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Thanaka Powder & Kusum Oil

The Natural Skin Care

In modern day Myanmar, people still use the traditional cosmetic known as Thanaka, as a daily cosmetic and skin conditioner. Thanaka is made from the branches of the sandalwood tree, (linoria acidissimia) When ground, the bark of the Thanaka tree, it is claimed, acts as an astringent, sunscreen and antiseptic.

 

Thanaka: The Burmese Beauty Secret.

 

In Myanmar, Carla Sommers discovers the beauty secrets of the Burmese and finds that beauty is not only skin deep at times, but that one prized beauty product comes not from the factory,
 but the forest….

Every culture and society had its own notions of beauty. From the pale faces of the Japanese geisha to the tattooed features of the Maoris. To enhance our perception of beauty there are many herbal and man-made preparations that, over the centuries have become de rigeur, from Egyptian kohl eyeliner, to scented hair oils and nowadays, makeup.

In modern day Myanmar, people still use the traditional cosmetic known as Thanaka, as a daily cosmetic and skin conditioner. Thanaka is made from the branches of the sandalwood tree, (linoria acidissimia) When ground, the bark of the Thanaka tree, it is claimed, acts as an astringent, sunscreen and antiseptic. 
It is a common sight on the streets of most towns and cities to see people with swipes of powdery yellow paint on their cheeks, noses or arms. The yellow comes from the juice of the ground bark.  There is nothing so unusual about using bark preparations for beauty purposes in Myanmar - hair is made extra glossy by boiling an extract from the tayaw shrub and even elephants get a body scrub with sticks of the aptly-named Soap tree!

In 1904, a Fren

ch traveler to Rangoon (nowadays called Yangon) described how

“All about (the) small buildings and on the steps of the intensely decorated pavilions…are… sellers of …aromatic barks”.

It is applied in strict routine; first to the ears, then to the throat, the face, and lastly the rest of the body. Women sometimes mix it with cream, then take a coarse toothbrush and stroke lines through it, while young men may dab it on a blemish, here and there, sometimes giving the impression of a yellow Dalmatian!

The pale dusty powder can range from palest primrose to deep ocher. Children and babies seem to be daubed in it, sometimes with circles painted on their cheeks and stripes along their noses! Even in the cinema posters the local movie stars are portrayed wearing their beloved  Thanaka! 

Women may use a leaf template to make an elegant stencil on their cheeks, or some carefully paint a square, however most folk just smear it over their faces or bodies, and at night they appear quite ghostly, especially if their lips are painted with lipstick.

Thanaka is a prized wood, in 1958 The Forest Act (a product of the former British colonial government) added Thanaka trees to its list of protected trees such as teak, stating:

“no person shall collect or remove for trade purposes…Thanaka wood and bark”.

The cosmetic appears in many forms; in its raw - and highly prized - state it will be sold in markets in small 10- 18cm long branches and logs. These are ground vertically, round and round, on a special flat circular whetstone with a few drops of water, producing a milky yellow liquid that is then immediately applied to the skin. While wet it is virtually translucent but in an hour, it dries to a rich yellow crust.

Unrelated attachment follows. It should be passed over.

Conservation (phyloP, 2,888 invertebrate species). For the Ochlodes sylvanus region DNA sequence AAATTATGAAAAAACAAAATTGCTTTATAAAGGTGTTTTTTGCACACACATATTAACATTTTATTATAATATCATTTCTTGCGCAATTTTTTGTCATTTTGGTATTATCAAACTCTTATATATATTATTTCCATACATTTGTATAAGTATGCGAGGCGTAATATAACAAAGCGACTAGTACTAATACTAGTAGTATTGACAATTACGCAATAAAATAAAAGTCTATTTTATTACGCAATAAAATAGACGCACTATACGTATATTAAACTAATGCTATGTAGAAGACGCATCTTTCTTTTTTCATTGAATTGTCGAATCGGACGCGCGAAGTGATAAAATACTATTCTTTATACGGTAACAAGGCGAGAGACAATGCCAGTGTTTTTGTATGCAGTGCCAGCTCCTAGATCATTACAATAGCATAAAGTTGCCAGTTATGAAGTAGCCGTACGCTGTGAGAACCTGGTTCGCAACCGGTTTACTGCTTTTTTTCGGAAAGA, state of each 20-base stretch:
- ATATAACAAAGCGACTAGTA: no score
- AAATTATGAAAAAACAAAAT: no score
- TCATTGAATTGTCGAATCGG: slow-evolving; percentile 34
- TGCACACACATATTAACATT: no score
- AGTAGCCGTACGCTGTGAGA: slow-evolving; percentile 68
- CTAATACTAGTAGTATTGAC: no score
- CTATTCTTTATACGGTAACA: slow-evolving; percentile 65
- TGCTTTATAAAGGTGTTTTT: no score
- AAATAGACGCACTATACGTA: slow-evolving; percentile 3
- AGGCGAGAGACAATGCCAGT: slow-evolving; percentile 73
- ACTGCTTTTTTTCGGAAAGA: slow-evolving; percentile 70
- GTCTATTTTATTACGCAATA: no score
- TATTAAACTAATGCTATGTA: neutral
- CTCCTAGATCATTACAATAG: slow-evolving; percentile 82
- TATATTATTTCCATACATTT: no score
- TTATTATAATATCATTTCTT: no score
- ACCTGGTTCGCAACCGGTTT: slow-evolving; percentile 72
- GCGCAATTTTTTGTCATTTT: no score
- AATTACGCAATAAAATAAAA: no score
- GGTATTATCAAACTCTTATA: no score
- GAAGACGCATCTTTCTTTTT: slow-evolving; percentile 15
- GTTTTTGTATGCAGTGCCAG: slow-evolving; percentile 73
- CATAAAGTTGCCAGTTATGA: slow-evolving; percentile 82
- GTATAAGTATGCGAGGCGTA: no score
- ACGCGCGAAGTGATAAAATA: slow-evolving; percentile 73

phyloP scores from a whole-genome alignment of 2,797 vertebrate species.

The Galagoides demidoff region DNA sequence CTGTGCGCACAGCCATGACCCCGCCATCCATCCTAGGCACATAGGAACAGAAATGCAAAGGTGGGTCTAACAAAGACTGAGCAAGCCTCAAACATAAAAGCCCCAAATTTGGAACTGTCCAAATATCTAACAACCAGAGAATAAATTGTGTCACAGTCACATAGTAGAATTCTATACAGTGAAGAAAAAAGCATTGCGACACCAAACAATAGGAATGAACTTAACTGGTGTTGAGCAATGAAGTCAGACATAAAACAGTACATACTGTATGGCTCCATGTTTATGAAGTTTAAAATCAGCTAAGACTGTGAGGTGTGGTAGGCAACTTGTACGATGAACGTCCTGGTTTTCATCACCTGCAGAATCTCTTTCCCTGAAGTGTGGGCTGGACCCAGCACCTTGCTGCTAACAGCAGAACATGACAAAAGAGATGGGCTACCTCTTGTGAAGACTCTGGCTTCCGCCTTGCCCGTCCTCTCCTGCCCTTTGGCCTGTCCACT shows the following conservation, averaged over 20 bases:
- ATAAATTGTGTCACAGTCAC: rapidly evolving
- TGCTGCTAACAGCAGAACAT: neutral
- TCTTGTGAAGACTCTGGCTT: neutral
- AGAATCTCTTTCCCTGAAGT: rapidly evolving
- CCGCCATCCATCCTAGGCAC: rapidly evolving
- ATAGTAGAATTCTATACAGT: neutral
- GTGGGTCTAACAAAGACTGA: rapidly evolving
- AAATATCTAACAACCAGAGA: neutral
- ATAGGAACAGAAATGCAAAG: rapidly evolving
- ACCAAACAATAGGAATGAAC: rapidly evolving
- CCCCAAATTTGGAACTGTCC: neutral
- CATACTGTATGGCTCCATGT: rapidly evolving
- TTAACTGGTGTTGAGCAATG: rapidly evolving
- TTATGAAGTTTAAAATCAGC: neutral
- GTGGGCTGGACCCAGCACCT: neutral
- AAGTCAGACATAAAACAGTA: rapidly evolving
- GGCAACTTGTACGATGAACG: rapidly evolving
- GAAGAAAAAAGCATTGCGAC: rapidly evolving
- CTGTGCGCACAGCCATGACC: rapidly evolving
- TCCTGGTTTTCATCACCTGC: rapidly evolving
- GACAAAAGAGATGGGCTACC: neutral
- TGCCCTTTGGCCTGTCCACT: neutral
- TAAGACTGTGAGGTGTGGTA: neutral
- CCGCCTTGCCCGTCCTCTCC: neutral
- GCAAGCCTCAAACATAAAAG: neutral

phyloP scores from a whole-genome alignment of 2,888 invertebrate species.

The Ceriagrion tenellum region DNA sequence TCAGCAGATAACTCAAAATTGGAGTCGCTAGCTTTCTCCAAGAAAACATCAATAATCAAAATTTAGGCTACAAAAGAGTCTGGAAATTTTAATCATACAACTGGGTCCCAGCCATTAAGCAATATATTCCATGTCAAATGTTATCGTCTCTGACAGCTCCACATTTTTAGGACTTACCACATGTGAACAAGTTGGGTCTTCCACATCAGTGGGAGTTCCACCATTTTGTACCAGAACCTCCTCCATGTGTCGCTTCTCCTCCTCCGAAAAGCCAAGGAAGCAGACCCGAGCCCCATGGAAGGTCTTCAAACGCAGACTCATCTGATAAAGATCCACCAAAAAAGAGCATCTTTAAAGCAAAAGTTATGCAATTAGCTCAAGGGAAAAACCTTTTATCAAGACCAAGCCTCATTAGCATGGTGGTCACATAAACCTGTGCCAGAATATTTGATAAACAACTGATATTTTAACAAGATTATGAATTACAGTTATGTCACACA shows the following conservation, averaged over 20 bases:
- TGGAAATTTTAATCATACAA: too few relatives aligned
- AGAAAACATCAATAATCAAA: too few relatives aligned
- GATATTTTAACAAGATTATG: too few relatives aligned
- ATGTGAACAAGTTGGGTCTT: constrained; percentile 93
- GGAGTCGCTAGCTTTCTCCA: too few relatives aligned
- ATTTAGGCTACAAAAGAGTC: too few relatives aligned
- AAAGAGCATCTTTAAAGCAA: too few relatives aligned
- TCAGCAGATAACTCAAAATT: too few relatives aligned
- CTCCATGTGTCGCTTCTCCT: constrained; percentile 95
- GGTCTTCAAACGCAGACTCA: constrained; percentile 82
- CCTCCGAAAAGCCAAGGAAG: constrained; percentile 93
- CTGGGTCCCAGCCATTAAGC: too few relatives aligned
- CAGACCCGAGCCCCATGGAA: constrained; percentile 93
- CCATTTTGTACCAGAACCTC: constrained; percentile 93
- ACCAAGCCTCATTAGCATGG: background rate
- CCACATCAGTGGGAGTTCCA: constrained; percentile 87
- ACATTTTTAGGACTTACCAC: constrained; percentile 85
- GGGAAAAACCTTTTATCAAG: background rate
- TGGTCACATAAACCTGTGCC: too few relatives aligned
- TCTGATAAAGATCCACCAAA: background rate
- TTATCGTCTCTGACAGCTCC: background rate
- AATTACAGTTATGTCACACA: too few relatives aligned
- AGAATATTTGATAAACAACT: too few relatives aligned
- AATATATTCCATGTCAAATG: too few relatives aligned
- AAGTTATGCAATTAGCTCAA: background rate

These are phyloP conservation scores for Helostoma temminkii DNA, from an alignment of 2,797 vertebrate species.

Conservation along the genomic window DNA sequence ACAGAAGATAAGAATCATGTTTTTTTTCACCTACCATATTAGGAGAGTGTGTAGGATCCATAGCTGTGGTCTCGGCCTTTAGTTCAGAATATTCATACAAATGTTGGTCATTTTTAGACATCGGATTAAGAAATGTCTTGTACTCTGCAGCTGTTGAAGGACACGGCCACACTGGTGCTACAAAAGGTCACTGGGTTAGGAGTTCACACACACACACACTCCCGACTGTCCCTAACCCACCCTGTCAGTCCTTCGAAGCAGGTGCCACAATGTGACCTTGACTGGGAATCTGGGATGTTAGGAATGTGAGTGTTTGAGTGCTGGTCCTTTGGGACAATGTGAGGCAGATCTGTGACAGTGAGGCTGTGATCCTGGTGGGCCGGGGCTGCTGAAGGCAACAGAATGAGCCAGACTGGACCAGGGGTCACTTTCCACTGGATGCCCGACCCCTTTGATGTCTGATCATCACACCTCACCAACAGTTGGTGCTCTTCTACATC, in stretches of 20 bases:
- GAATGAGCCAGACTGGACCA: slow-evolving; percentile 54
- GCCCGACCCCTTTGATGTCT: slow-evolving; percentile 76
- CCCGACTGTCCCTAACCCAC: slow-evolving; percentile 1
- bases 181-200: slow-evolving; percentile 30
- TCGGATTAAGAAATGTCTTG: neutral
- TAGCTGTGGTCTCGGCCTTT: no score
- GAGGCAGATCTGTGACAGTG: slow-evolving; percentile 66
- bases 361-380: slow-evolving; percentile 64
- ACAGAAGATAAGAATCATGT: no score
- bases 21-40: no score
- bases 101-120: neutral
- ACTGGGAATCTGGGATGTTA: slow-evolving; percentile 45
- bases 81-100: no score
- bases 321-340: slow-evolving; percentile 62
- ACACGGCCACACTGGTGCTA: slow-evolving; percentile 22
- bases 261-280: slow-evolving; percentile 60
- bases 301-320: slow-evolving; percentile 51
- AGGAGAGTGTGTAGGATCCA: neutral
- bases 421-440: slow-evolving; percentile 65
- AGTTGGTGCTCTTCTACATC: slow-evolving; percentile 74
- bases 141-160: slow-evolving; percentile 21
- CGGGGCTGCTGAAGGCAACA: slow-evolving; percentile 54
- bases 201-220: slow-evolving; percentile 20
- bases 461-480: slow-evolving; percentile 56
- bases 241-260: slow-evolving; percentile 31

“no person shall collect or remove for trade purposes…Thanaka wood and bark”.

The cosmetic appears in many forms; in its raw - and highly prized - state it will be sold in markets in small 10- 18cm long branches and logs. These are ground vertically, round and round, on a special flat circular whetstone with a few drops of water, producing a milky yellow liquid that is then immediately applied to the skin. While wet it is virtually translucent but in an hour, it dries to a rich yellow crust. 

Dried tablets of Thanaka in varying sizes are also available from street 

 Whichever Thanaka you choose, the liquid works fast at tightening the skin and covering blemishes. In hot, arid climates like that of Pagan, dry European skins may find it too astringent, but as an impromptu herbal sun screen it is invaluable.

Even if you do not buy a stick to take home, the sight and smells of the unique yellow-painted faces of the Burmese people are an unforgettable part of the memories of Myanmar, as are the smiles of this great nation of gentlefolk.

The Hesperethusa crenulata or Limonia acidissima, as the Thanaka tree is formally called, is a common tropical plant species that grows not only in Burma, but also in other parts of Southeast Asia and the Indian subcontinent. It’s believed that both the bark and the fruit of this tree contain valuable medicinal properties (in China, the fruit is said to cure stomach problems), but only in Burma is the tree bark traditionally ground down into a powder and then mixed into a watery paste to be used for skincare and cosmetic purposes.

How to USE Thanaka Powder as Face Care

Whichever Thanaka you choose, the liquid works fast at tightening the skin and covering blemishes. In hot, arid climates like that of Pagan, dry European skins may find it too astringent, but as an impromptu herbal sun screen it is invaluable.

Even if you do not buy a stick to take home, the sight and smells of the unique yellow-painted faces of the Burmese people are an unforgettable part of the memories of Myanmar, as are the smiles of this great nation of gentlefolk.

The Hesperethusa crenulata or Limonia acidissima, as the Thanaka tree is formally called, is a common tropical plant species that grows not only in Burma, but also in other parts of Southeast Asia and the Indian subcontinent. It’s believed that both the bark and the fruit of this tree contain valuable medicinal properties (in China, the fruit is said to cure stomach problems), but only in Burma is the tree bark traditionally ground down into a powder and then mixed into a watery paste to be used for skincare and cosmetic purposes.

 

Thanaka Facial Mask